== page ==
Join us in celebrating the launch of Earthly Signs: Moscow Diaries, 1917-1922 by Marina Tsvetaeva. This event will feature readings and discussion from the translator, Jamey Gambrell.
Jamey Gambrell’s excellently translated edition with its well-researched and informative introduction graciously fulfils Tsvetaeva’s desire to see these pieces of diaristic prose bound in a single volume. —Rachel Polonsky, The Times Literary Supplement
Marina Tsvetaeva ranks with Anna Akhmatova, Osip Mandelstam, and Boris Pasternak as one of Russia’s greatest twentieth-century poets. The essays collected in this volume are based on diaries she kept during the Revolution and Civil War. In them she records conversations of women in the markets, soldiers and peasants on the train, fighting in the streets of Moscow, a frantic scramble with co-workers to dig frozen potatoes out of a cellar, and poetry readings organized by a newly minted Soviet bohemia. Alone in Moscow with two small children, no income, and a missing husband, Tsvetaeva struggled to feed her daughters, find employment in the Soviet bureaucracy, and keep writing poetry. Her keen and ruthless eye observes with compassion and humor—bringing the social, economic, and cultural chaos of the period to life.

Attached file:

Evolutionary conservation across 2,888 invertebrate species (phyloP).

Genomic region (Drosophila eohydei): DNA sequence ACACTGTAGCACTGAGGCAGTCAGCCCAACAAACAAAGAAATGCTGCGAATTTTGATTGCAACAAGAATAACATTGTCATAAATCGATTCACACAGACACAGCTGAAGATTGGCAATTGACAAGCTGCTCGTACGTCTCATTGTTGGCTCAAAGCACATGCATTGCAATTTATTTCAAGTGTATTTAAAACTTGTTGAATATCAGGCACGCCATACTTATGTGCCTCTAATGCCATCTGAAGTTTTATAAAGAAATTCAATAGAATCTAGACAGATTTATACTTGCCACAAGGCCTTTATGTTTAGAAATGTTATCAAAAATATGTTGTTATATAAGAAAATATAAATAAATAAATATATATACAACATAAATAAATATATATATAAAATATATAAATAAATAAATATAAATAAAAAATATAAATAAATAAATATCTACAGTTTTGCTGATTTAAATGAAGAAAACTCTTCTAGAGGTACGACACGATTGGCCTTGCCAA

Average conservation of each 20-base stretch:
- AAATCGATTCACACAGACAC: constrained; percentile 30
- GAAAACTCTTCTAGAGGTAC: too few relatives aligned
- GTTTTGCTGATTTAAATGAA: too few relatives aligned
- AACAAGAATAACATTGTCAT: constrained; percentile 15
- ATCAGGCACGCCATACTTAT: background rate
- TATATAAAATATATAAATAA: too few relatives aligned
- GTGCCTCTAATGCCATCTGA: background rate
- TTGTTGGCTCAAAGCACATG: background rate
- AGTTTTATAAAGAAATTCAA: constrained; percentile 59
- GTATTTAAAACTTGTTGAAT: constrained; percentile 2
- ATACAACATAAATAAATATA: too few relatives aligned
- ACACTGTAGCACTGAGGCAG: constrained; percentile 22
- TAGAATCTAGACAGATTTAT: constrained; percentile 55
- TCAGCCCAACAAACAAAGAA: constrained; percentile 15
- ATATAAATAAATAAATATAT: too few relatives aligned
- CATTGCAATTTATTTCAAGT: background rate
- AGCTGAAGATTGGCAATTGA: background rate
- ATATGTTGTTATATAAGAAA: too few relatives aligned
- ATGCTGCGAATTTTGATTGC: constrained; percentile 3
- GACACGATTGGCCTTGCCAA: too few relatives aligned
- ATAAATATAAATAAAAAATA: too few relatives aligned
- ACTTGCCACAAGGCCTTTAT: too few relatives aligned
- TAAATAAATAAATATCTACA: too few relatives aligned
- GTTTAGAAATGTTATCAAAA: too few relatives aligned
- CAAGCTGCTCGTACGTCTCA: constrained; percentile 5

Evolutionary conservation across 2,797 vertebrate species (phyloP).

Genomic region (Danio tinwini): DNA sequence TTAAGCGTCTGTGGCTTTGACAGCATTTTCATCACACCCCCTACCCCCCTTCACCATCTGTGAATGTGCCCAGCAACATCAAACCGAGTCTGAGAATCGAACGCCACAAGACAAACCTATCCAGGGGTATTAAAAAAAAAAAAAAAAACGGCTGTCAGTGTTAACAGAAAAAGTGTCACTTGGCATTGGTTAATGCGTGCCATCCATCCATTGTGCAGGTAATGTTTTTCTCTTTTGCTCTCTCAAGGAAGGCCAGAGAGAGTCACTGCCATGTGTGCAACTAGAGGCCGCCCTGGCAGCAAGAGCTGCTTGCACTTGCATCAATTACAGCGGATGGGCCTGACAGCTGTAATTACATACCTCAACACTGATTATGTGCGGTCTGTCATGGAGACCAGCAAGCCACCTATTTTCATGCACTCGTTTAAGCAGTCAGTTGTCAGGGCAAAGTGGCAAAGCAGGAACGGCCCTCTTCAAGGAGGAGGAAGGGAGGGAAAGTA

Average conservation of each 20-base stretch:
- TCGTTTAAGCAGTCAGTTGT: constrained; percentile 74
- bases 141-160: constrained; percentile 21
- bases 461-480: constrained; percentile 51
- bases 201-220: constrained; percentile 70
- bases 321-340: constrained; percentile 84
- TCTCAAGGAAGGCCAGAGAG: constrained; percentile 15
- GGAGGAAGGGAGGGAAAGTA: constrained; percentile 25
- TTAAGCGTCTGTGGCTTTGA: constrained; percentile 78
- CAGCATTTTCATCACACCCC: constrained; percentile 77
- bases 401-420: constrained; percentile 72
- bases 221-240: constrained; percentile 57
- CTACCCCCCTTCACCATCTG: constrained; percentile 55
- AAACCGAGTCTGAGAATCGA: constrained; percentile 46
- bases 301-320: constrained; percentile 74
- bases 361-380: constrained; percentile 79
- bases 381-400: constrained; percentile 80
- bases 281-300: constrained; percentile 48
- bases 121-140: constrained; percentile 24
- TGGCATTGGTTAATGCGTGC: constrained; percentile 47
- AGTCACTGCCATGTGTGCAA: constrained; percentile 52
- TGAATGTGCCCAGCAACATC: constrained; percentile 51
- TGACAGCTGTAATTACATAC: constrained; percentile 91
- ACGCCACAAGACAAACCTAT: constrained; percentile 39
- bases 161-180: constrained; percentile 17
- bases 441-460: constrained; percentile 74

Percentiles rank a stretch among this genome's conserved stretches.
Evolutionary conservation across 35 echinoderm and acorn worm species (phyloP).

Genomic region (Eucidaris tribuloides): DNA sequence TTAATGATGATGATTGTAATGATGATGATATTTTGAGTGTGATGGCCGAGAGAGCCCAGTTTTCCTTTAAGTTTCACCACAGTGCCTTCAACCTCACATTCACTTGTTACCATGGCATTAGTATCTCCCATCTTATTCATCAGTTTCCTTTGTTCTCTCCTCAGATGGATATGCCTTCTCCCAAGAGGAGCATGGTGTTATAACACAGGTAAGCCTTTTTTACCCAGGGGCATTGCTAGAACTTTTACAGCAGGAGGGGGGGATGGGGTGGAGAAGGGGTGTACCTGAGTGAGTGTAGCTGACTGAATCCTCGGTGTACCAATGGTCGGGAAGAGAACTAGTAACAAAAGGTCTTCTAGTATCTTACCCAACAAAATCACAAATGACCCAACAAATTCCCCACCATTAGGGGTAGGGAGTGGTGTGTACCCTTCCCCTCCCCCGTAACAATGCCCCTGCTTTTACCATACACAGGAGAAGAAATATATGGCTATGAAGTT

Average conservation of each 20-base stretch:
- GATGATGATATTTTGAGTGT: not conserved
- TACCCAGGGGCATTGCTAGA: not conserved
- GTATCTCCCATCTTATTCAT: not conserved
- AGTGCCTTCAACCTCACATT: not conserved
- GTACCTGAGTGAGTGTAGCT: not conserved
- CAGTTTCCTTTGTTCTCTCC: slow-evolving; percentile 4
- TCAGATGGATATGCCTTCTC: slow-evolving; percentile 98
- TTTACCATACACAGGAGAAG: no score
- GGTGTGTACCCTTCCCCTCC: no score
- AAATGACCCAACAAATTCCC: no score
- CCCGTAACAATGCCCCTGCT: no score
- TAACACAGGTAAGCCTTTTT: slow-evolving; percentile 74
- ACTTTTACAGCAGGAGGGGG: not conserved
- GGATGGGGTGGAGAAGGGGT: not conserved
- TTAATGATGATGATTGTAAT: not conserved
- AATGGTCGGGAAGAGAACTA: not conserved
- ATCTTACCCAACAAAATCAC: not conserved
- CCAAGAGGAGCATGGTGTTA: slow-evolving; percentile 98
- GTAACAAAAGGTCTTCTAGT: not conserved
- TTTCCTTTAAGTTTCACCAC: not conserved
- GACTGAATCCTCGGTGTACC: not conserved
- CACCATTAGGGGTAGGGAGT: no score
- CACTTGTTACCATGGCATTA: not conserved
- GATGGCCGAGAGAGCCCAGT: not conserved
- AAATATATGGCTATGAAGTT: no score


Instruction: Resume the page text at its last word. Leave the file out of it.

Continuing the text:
Jamey Gambrell is a writer on Russian art and culture. She has translated works by Tsvetaeva and Tatyana Tolstaya, in addition to Vladimir Sorokin’s three-volume Ice trilogy and his Day of the Oprichnik and The Blizzard. This spring, the one-man show “Brodsky/Baryshnikov” premiered, featuring her translated surtitles of Joseph Brodsky’s poetry. Gambrell was awarded the Thornton Wilder Prize for Translation, which recognizes “a significant contribution to the art of literary translation.”